The Joint Select Committee on Deficit Reduction, otherwise known in pop-culture circles as the “Super committee” may be spinning its wheels for naught the next few weeks leading up to its Thanksgiving deadline. Few, on or off Capitol Hill, really believe it will come up with at plan to reduce the nation’s deficit. Thanks to Americans for Tax Reform head Grover Norquist, whom Democrats are now painting as Washington’s very own life-size version of Megamind, most (if not all) Republicans on the committee have signed his America for Tax Reform’s pledge to not raise taxes while
So have most other Republicans in Congress.
Thus, it should come as no surprise that every single GOP member rejected the Democrats’ latest proposal for cuts that would lead to a $4 trillion deficit reduction – but not without a promise to raise revenue via tax hikes. No dice, no dice. ‘Cause Grover said so.
People with long memories may be wondering where all this obsession over the debt and deficit came from. After all, the United States has been in debt for centuries and had a budget deficit for decades – through more than several administrations. The conservative hero Ronald Reagan himself raised the debt ceiling 18 times during his eight years in office and George W. Bush 7 times.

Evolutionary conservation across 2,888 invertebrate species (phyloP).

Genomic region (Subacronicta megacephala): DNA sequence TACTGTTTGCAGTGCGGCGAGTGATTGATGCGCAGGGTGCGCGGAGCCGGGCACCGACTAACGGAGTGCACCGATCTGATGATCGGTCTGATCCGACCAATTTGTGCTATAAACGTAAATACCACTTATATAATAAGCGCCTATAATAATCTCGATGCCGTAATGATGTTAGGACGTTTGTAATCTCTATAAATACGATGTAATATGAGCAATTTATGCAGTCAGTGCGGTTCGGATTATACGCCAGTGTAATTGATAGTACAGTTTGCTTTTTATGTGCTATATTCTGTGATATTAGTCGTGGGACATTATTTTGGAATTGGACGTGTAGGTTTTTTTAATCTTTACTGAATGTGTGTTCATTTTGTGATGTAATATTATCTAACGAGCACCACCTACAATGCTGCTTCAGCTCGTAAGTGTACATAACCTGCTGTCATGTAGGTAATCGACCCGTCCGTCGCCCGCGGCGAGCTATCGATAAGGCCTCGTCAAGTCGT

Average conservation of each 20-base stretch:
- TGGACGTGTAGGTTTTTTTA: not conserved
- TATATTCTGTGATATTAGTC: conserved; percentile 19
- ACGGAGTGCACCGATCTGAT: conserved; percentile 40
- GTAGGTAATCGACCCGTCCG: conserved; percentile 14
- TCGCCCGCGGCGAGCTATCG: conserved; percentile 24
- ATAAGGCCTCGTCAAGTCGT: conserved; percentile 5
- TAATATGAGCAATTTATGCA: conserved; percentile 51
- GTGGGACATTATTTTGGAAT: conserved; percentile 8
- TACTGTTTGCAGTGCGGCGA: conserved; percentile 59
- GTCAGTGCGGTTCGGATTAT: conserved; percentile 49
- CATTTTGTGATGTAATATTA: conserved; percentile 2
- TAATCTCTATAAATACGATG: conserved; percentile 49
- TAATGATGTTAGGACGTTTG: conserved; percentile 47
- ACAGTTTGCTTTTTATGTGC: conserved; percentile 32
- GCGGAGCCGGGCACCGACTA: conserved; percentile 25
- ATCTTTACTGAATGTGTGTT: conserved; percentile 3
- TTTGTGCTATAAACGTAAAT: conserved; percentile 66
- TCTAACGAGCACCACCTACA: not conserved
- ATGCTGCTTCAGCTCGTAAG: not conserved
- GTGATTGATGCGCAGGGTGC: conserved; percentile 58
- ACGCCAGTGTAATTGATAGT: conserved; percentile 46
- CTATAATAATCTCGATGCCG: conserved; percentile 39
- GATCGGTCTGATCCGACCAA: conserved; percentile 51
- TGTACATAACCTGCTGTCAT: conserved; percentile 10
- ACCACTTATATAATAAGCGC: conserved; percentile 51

But never mind back then. Today, under this president, they’ve had enough of the deficit apparently. The short answer is that Republicans are wizards at controlling the debate. Just this weekend, a Google Plus buddy objected to my 7 Deadly Words in Politics post including the words Obamacare, spending, taxes, stimulus, amnesty, cuts and outsource, all which he felt were based on GOP talking points.
The fact remains that Republicans have successfully framed the debate and thrust their issues and concerns to the top of the political agenda. Democrats have been solidly
reactionary and on the defense, to date unable to convince the country that their priorities should dominate.
We are where we are – two weeks away from another stonewall. Congress put in place a mechanism whereby if the Super committee was unable to mold an agreement, an automatic “trigger” would kick in. The domestic and military cuts would reduce the deficit by $1.4 trillion. Because no one on either side really likes this option, it is likely Congress will override its own rules (or “change the game” as Rep. Maxine Waters (D-CA) put it in an interview with Politic365), provide extensions or delay the inevitable. We shall end the year, yet again, fighting another debt and deficit battle.
In politics, Ground Hogs Day is every day.